Pa­cific Edge has turned its tech­nol­ogy into a fran­chise, cre­at­ing all the pro­to­cols used to run a commercial lab­o­ra­tory for the tech­nol­ogy, and stan­dar­d­is­ing them so they are ‘re­peat­able and re­pro­ducible’. It de­vel­oped its own pro­to­type commercial lab in Dunedin, with the Cxblad­der tech­nol­ogy go­ing ‘live’ in 2012. It has also de­signed, built and com­mis­sioned (in July 2012) a sec­ond state-of-the-art lab in Penn­syl­va­nia, just up road from the coun­try’s largest FedEx hub, cov­er­ing the en­tire US with an an­nual through­out ca­pac­ity of 260,000 tests per year.

Un­der a ‘cen­tralised ser­vice model’ there are two fran­chise part­ner lab­o­ra­to­ries (Aus­tralia and Spain – the coun­try with the high­est in­ci­dence of blad­der cancer in the world). Fran­chise part­ners must have a fo­cus on cancer and the ca­pa­bil­ity for com­mer­cial­is­ing molec­u­lar di­ag­nos­tics for cancer.

A lab is also planned to cover Asia – pos­si­bly in Sin­ga­pore.

The Dunedin and US lab­o­ra­to­ries have CLIA (Clin­i­cal Lab­o­ra­tory Im­prove­ment Amend­ments) ac­cred­i­ta­tion, which for lab­o­ra­to­ries of­fer­ing this sort of tech­nol­ogy is the equiv­a­lent to FDA-ap­proval for a phar­ma­ceu­ti­cal prod­uct. “This achieve­ment is a phenom­e­nal out­come for New Zealand,” says Dar­ling. It also means that if one lab­o­ra­tory goes off­line for what­ever rea­son, there is a backup avail­able.

Tar­get mar­ket

The prospects for the Cxblad­der molec­u­lar di­ag­nos­tic tech­nol­ogy are ex­cit­ing – it’s a test sys­tem that will quickly find favour with GPs, urol­o­gists and health­care pro­fes­sion­als be­cause of its non-in­va­sive na­ture, quick turn­around, and abil­ity to im­pact on the length of pa­tient queues. Com­pared with in­va­sive tests, Cxblad­der is an easy to use, cost ef­fec­tive and high ac­cu­rate, cancer de­tec­tion tech­nol­ogy, en­cour­ag­ing in­creased pa­tient com­pli­ance. DIY urine sam­ple sys­tems (U.S.S) as part of the test can be pur­chased on­line for collection of the urine sam­ple at home.. The test and test re­sults must be car­ried out in con­junc­tion with the pa­tient’s med­i­cal pro­fes­sional.

With the preva­lence of blad­der cancer in to­day’s so­ci­ety (due largely to the in­creased amount of tox­ins people ab­sorb) and the pro­gres­sive, recurring na­ture of the dis­ease, it’s not sur­pris­ing that health of­fi­cials world­wide are open to new ways of com­bat­ing its rise. Non­in­va­sive Cxblad­der test­ing also im­pacts on the over­all cost of the mon­i­tor­ing regime as­so­ci­ated with blad­der cancer – which in­evitably in­volves ex­pen­sive, and re­peated, cys­toscopy pro­ce­dures over many years.

Blad­der cancer has the high­est to­tal med­i­cal costs of any cancer, from de­tec­tion to death, ap­proach­ing US$220,000 per pa­tient. Make no mis­take, this tech­nol­ogy makes a sig­nif­i­cant dif­fer­ence.

Dar­ling also points out that al­though their di­ag­nos­tic tech­nol­ogy was de­vel­oped for blad­der cancer, it has sur­passed the de­sign ex­pec­ta­tions and has now been val­i­dated for any urothe­lial car­ci­no­mas, right up to the kid­ney. “To our de­light we dis­cov­ered in our study that the tech­nol­ogy also sees 100 per­cent of the up­per uri­nary tract can­cers,” he says, “which fur­ther en­hances the re­source avail­able to urol­o­gists.”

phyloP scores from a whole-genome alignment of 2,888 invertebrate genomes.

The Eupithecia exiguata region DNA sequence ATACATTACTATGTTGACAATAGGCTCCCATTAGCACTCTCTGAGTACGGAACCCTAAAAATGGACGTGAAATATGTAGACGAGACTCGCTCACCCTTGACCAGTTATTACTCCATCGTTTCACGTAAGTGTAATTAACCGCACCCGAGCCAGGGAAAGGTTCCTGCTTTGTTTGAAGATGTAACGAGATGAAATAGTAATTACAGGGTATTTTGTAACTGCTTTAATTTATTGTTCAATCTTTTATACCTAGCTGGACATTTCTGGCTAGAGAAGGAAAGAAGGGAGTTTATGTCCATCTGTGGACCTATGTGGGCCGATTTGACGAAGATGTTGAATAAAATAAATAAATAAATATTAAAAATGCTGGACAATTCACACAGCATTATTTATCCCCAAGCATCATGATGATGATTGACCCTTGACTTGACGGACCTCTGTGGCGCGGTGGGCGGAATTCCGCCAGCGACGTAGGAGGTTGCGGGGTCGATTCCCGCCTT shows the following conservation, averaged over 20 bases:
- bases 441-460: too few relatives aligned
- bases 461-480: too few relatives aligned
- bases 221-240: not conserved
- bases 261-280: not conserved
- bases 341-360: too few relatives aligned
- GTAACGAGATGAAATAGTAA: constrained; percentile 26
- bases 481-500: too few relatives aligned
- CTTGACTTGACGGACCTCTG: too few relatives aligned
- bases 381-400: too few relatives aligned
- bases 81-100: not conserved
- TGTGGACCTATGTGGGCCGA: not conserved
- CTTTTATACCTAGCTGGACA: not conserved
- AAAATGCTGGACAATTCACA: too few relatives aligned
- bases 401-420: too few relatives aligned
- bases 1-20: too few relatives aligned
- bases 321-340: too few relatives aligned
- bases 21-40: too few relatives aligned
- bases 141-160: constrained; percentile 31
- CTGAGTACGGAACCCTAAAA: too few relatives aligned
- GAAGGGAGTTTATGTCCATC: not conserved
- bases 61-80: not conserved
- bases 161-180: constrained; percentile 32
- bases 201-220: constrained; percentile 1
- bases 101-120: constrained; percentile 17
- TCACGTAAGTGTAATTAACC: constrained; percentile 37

Fol­low­ing on from their Cxblad­der De­tect prod­uct, Pa­cific Edge is now build­ing a suite of blad­der cancer tests, with the next one, Cxblad­der Triage, planned for launch later this year. “We’re ef­fec­tively build­ing a one-stop shop for urol­o­gists and GPs,” says Dar­ling, “to pro­vide them with an even greater per­spec­tive of what’s hap­pen­ing in the blad­der.”

It’s ev­i­dent how big this op­por­tu­nity is for Pa­cific Edge. As they have al­ready pub­licly stated – the tar­get for the US mar­ket, the world’s largest and ar­guably most com­plex health mar­ket, is $100 mil­lion in gross rev­enues by 2019.

Lessons, ad­vice and sup­port

Pa­tience and prepa­ra­tion has been the key to Pa­cific Edge’s suc­cess­ful US launch. “We had to learn ev­ery­thing about the reg­u­la­tory, re­im­burse­ment and med­i­cal en­vi­ron­ments there,” ex­plains Dar­ling, “And which strat­egy to de­ploy on each.”

He says no­body knew any­thing about CLIA when they started out, and the con­cept of cen­tralised ser­vice lab­o­ra­to­ries was still be­ing pi­o­neered. He also ac­knowl­edges the “tremen­dous sup­port” they re­ceived from NZTE and MBIE on both fa­cil­i­ta­tion and fund­ing. “NZTE is a great group of people and we tend to utilise them as part of our busi­ness de­vel­op­ment team. Un­der­stand­ably if you in­volve people and prime them with all the cor­rect in­for­ma­tion, they can be ex­tremely help­ful.

“If you want to take on ex­port mar­kets, get in­volved with these sup­port agencies early on and take the learn­ing,” he ad­vises.

Dar­ling re­calls a small $20,000 grant they re­ceived early on from NZTE that en­abled them to ob­tain an in­de­pen­dent third party eval­u­a­tion of what their tech­nol­ogy would do when it got to mar­ket in the US. It proved to be a timely and in­sight­ful piece of re­search that val­i­dated their ‘step-change’ tech­nol­ogy.

“Twenty thou­sand doesn’t sound much, but at the time we were a small com­pany, and when you’re liv­ing from meal to meal that amount of money is vi­tal,” he says. “That eval­u­a­tion proved to be a key piece in our de­vel­op­ment cy­cle.”

Glenn Baker is edi­tor of Ex­porter.

David Dar­ling